Stanford University
Jared Isobe

(Photo courtesy of Jared Isobe)

Taking extreme measures

Jared IsobeBS ‘22Geophysics

Published

When I first learned about them, the tools and methods used in the Extreme Environments Lab sounded unreal,” said Jared Isobe, geophysics BS ’22, who worked in the lab as part of the Stanford Earth Summer Undergraduate Research (SESUR) program and as part of a 2021 Major Undergraduate Grant. “The methods the group uses are amazing to me because they give us glimpses into conditions we will may never be able to see naturally with our own eyes.”

During the summer of 2021, Isobe assisted professor Rodney Ewing and PhD student Sovanndara Hok in exploring how materials like iron oxides respond to radiation exposure. The work was built off knowledge developed in the 2018 and 2019 SESUR program, when Isobe studied shocked silica and its relationship to meteorite impacts under the guidance of professor Wendy Mao and Sulgiye Park, PhD ‘17.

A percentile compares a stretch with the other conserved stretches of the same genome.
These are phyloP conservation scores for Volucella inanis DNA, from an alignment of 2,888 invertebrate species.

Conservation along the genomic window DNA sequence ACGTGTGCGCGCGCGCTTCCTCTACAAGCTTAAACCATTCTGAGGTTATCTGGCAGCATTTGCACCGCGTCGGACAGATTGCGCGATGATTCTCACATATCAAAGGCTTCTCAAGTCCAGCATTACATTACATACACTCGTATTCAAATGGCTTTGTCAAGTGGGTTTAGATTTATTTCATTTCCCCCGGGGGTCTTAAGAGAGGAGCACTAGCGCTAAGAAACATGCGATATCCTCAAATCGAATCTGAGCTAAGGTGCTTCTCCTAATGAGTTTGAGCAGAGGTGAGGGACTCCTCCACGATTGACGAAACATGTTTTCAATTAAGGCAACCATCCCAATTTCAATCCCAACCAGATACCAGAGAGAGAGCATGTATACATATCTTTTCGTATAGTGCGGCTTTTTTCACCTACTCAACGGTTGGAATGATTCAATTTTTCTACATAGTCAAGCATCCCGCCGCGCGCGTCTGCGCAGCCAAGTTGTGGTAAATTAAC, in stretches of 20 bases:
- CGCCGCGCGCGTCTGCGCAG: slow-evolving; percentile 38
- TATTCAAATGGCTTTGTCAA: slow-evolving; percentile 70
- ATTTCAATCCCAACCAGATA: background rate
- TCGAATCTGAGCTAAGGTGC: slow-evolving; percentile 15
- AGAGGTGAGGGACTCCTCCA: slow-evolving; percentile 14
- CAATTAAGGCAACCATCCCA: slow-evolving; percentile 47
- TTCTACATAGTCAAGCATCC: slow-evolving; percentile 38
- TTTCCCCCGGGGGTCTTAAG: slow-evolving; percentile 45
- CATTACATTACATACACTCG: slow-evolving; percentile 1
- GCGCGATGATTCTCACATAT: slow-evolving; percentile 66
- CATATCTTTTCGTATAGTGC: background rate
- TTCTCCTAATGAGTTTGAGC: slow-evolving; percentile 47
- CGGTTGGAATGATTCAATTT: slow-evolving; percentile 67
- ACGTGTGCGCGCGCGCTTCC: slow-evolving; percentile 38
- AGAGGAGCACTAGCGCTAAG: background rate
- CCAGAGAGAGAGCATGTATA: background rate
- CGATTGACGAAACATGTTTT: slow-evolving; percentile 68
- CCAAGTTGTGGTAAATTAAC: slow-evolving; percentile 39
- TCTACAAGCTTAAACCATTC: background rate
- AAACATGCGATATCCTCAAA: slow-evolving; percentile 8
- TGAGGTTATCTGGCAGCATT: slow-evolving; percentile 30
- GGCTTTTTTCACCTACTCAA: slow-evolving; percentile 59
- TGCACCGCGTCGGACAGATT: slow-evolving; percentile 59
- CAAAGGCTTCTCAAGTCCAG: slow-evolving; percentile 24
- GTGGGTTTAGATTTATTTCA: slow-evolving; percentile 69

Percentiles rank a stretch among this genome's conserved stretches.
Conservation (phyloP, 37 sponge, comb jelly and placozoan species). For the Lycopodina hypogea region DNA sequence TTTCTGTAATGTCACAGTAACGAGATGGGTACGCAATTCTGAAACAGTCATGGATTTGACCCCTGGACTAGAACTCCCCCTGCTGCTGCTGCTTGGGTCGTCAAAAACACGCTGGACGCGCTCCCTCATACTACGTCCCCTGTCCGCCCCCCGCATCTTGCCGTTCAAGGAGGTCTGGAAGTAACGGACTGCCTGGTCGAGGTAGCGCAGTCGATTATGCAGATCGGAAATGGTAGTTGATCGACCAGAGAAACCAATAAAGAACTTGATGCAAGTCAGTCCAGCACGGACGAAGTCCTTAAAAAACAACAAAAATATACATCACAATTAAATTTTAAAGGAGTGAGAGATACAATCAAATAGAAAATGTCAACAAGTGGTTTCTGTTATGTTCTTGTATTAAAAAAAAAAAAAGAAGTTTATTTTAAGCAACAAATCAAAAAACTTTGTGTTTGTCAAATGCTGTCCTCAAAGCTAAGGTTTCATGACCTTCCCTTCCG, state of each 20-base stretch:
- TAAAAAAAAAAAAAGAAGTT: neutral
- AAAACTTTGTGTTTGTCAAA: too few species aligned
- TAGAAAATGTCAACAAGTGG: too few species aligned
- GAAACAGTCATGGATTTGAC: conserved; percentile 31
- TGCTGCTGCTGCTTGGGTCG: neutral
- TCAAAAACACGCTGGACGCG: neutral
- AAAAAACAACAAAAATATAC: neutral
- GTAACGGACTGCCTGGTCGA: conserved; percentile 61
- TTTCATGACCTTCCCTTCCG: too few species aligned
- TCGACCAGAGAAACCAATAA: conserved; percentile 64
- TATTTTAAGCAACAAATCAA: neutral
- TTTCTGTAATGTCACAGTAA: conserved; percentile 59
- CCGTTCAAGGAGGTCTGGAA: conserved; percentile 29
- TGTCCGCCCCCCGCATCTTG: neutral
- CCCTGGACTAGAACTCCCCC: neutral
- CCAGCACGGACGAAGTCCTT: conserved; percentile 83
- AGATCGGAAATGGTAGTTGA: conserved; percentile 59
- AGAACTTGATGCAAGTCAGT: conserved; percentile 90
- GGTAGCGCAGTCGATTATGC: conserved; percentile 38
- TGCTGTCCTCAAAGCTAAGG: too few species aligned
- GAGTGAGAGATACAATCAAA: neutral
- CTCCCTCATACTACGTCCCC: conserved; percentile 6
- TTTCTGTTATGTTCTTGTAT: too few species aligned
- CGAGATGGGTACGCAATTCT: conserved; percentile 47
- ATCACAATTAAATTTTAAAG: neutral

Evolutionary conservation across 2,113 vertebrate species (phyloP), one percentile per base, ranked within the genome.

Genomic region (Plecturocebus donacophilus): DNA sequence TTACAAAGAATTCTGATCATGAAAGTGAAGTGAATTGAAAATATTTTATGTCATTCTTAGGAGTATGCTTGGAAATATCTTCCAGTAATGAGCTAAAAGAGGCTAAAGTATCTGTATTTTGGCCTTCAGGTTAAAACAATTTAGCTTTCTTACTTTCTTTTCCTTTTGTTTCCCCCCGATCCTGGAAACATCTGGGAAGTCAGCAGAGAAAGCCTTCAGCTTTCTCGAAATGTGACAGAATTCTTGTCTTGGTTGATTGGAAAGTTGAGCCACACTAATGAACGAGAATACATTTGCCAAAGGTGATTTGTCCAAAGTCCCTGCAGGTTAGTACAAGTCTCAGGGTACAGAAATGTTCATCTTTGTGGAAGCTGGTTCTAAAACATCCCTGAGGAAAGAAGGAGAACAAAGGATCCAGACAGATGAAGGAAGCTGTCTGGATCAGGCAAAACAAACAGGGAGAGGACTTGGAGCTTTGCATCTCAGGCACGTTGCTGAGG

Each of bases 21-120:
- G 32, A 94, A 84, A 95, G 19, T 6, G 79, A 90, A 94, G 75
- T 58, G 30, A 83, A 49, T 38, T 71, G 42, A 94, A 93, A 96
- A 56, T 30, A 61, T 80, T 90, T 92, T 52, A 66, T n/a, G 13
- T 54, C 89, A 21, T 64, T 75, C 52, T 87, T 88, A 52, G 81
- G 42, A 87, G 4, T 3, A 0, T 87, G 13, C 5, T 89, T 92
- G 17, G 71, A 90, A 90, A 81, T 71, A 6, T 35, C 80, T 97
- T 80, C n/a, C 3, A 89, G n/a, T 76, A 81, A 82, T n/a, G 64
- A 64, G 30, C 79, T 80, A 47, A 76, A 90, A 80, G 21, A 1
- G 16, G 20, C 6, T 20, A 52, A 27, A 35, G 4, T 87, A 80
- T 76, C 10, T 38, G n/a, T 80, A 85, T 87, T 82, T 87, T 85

“Projects like this allow us to better understand basic processes that are happening below and above us,” he said. “I think it’s really fun because it takes me to places that I’ll never be able to go – like deep within the Earth.”

Isobe’s research experience led him to present at the American Geophysical Union (AGU) Fall Meeting, help operate a beamtime at the Advanced Photon Source at Argonne National Laboratory remotely, and even help operate an experiment at the Matter in Extreme Conditions Beamline at the SLAC National Accelerator Laboratory.

“I chose geophysics because it joins together physics, math, and computer science with the goal of learning more about the Earth,” he said. “I highly suggest applying for the SESUR program – it’s been a great opportunity for me to continue to explore those intersections while also getting hands-on lab experience and mentorship.”

IconsList of icons used on the sitemaillinkedindouble carrot leftarrow leftdouble carrotplayerinstagramclosecarrotquotefacebooktwitterplusminussearchmenuarrowcloudclock